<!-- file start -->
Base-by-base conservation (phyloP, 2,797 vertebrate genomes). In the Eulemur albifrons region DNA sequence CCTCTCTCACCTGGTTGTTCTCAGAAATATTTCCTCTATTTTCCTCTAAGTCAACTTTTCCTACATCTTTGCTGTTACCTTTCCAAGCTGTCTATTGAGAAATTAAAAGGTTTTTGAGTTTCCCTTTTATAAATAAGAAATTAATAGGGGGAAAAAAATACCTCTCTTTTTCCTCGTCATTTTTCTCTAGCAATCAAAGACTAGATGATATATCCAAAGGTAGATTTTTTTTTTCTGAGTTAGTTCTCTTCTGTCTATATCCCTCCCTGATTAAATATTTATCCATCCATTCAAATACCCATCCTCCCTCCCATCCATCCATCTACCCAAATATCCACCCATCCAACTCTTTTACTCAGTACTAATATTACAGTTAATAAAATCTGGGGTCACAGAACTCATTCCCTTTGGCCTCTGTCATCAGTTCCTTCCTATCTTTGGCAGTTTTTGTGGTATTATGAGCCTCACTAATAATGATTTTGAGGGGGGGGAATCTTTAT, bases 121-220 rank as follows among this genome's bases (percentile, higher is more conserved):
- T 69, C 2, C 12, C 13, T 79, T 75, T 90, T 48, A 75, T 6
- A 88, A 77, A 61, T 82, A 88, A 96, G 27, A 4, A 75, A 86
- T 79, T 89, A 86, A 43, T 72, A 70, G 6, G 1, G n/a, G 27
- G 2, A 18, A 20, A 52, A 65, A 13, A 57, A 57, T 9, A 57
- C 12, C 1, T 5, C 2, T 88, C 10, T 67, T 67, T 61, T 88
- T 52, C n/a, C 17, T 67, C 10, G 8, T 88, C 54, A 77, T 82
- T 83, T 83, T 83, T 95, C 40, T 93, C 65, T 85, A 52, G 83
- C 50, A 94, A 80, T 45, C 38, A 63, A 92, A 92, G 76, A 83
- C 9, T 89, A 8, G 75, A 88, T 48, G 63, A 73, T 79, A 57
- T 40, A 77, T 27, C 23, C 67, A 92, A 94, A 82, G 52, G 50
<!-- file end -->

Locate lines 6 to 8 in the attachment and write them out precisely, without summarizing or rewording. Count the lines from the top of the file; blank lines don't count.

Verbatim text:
- C 12, C 1, T 5, C 2, T 88, C 10, T 67, T 67, T 61, T 88
- T 52, C n/a, C 17, T 67, C 10, G 8, T 88, C 54, A 77, T 82
- T 83, T 83, T 83, T 95, C 40, T 93, C 65, T 85, A 52, G 83